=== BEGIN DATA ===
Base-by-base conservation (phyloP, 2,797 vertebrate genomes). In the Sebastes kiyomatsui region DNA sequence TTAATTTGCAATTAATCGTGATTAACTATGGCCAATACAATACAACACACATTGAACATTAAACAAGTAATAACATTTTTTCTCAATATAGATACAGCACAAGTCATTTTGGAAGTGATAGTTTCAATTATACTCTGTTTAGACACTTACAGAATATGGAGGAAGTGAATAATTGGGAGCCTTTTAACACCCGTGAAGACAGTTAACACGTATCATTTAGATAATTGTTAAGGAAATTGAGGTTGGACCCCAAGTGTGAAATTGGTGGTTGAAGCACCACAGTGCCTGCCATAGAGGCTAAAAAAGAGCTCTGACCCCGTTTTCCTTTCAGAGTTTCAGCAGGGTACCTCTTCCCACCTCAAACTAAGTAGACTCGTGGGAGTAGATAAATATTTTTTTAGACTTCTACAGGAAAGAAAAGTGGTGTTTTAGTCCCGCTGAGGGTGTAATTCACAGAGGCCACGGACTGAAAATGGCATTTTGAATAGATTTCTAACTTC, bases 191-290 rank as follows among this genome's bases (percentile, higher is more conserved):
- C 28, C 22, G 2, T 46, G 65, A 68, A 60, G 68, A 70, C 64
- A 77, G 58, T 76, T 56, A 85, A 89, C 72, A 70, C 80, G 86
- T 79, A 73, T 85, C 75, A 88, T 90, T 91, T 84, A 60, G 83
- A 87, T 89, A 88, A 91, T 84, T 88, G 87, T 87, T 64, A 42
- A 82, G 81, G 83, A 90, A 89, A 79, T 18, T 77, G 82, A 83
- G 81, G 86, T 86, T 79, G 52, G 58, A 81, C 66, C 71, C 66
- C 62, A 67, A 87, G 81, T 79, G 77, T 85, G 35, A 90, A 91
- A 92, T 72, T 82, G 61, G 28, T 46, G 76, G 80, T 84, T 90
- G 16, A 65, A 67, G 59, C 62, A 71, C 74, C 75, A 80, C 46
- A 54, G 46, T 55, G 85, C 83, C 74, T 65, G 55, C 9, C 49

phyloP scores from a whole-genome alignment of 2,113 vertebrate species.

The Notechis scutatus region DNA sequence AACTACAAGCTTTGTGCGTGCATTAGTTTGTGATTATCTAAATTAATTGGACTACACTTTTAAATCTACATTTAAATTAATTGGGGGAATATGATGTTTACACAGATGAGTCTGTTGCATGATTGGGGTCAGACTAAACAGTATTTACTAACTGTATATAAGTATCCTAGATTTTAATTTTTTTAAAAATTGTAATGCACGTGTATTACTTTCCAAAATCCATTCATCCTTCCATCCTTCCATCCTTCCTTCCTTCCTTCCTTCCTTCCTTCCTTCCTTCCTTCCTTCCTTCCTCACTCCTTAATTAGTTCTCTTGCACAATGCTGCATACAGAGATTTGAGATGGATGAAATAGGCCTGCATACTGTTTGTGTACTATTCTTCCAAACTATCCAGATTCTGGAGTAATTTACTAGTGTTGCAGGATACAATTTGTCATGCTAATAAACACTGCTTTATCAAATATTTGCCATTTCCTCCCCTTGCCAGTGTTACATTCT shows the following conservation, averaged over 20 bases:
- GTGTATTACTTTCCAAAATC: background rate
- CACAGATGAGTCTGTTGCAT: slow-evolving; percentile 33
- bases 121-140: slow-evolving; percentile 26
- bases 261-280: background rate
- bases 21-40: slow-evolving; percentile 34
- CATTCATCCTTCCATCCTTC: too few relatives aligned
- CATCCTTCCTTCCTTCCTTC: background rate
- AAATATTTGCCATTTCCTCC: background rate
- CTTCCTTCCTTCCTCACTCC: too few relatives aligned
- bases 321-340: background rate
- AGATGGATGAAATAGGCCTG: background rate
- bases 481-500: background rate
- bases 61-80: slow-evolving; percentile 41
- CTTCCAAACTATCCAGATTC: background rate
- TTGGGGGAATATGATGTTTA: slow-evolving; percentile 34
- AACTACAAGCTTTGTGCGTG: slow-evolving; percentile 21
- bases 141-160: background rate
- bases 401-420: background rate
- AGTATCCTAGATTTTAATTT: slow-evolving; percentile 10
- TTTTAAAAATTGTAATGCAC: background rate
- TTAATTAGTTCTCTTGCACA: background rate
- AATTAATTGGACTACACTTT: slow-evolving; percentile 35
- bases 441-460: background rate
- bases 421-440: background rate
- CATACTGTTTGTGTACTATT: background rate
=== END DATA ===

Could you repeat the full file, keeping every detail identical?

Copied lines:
Base-by-base conservation (phyloP, 2,797 vertebrate genomes). In the Sebastes kiyomatsui region DNA sequence TTAATTTGCAATTAATCGTGATTAACTATGGCCAATACAATACAACACACATTGAACATTAAACAAGTAATAACATTTTTTCTCAATATAGATACAGCACAAGTCATTTTGGAAGTGATAGTTTCAATTATACTCTGTTTAGACACTTACAGAATATGGAGGAAGTGAATAATTGGGAGCCTTTTAACACCCGTGAAGACAGTTAACACGTATCATTTAGATAATTGTTAAGGAAATTGAGGTTGGACCCCAAGTGTGAAATTGGTGGTTGAAGCACCACAGTGCCTGCCATAGAGGCTAAAAAAGAGCTCTGACCCCGTTTTCCTTTCAGAGTTTCAGCAGGGTACCTCTTCCCACCTCAAACTAAGTAGACTCGTGGGAGTAGATAAATATTTTTTTAGACTTCTACAGGAAAGAAAAGTGGTGTTTTAGTCCCGCTGAGGGTGTAATTCACAGAGGCCACGGACTGAAAATGGCATTTTGAATAGATTTCTAACTTC, bases 191-290 rank as follows among this genome's bases (percentile, higher is more conserved):
- C 28, C 22, G 2, T 46, G 65, A 68, A 60, G 68, A 70, C 64
- A 77, G 58, T 76, T 56, A 85, A 89, C 72, A 70, C 80, G 86
- T 79, A 73, T 85, C 75, A 88, T 90, T 91, T 84, A 60, G 83
- A 87, T 89, A 88, A 91, T 84, T 88, G 87, T 87, T 64, A 42
- A 82, G 81, G 83, A 90, A 89, A 79, T 18, T 77, G 82, A 83
- G 81, G 86, T 86, T 79, G 52, G 58, A 81, C 66, C 71, C 66
- C 62, A 67, A 87, G 81, T 79, G 77, T 85, G 35, A 90, A 91
- A 92, T 72, T 82, G 61, G 28, T 46, G 76, G 80, T 84, T 90
- G 16, A 65, A 67, G 59, C 62, A 71, C 74, C 75, A 80, C 46
- A 54, G 46, T 55, G 85, C 83, C 74, T 65, G 55, C 9, C 49

phyloP scores from a whole-genome alignment of 2,113 vertebrate species.

The Notechis scutatus region DNA sequence AACTACAAGCTTTGTGCGTGCATTAGTTTGTGATTATCTAAATTAATTGGACTACACTTTTAAATCTACATTTAAATTAATTGGGGGAATATGATGTTTACACAGATGAGTCTGTTGCATGATTGGGGTCAGACTAAACAGTATTTACTAACTGTATATAAGTATCCTAGATTTTAATTTTTTTAAAAATTGTAATGCACGTGTATTACTTTCCAAAATCCATTCATCCTTCCATCCTTCCATCCTTCCTTCCTTCCTTCCTTCCTTCCTTCCTTCCTTCCTTCCTTCCTTCCTCACTCCTTAATTAGTTCTCTTGCACAATGCTGCATACAGAGATTTGAGATGGATGAAATAGGCCTGCATACTGTTTGTGTACTATTCTTCCAAACTATCCAGATTCTGGAGTAATTTACTAGTGTTGCAGGATACAATTTGTCATGCTAATAAACACTGCTTTATCAAATATTTGCCATTTCCTCCCCTTGCCAGTGTTACATTCT shows the following conservation, averaged over 20 bases:
- GTGTATTACTTTCCAAAATC: background rate
- CACAGATGAGTCTGTTGCAT: slow-evolving; percentile 33
- bases 121-140: slow-evolving; percentile 26
- bases 261-280: background rate
- bases 21-40: slow-evolving; percentile 34
- CATTCATCCTTCCATCCTTC: too few relatives aligned
- CATCCTTCCTTCCTTCCTTC: background rate
- AAATATTTGCCATTTCCTCC: background rate
- CTTCCTTCCTTCCTCACTCC: too few relatives aligned
- bases 321-340: background rate
- AGATGGATGAAATAGGCCTG: background rate
- bases 481-500: background rate
- bases 61-80: slow-evolving; percentile 41
- CTTCCAAACTATCCAGATTC: background rate
- TTGGGGGAATATGATGTTTA: slow-evolving; percentile 34
- AACTACAAGCTTTGTGCGTG: slow-evolving; percentile 21
- bases 141-160: background rate
- bases 401-420: background rate
- AGTATCCTAGATTTTAATTT: slow-evolving; percentile 10
- TTTTAAAAATTGTAATGCAC: background rate
- TTAATTAGTTCTCTTGCACA: background rate
- AATTAATTGGACTACACTTT: slow-evolving; percentile 35
- bases 441-460: background rate
- bases 421-440: background rate
- CATACTGTTTGTGTACTATT: background rate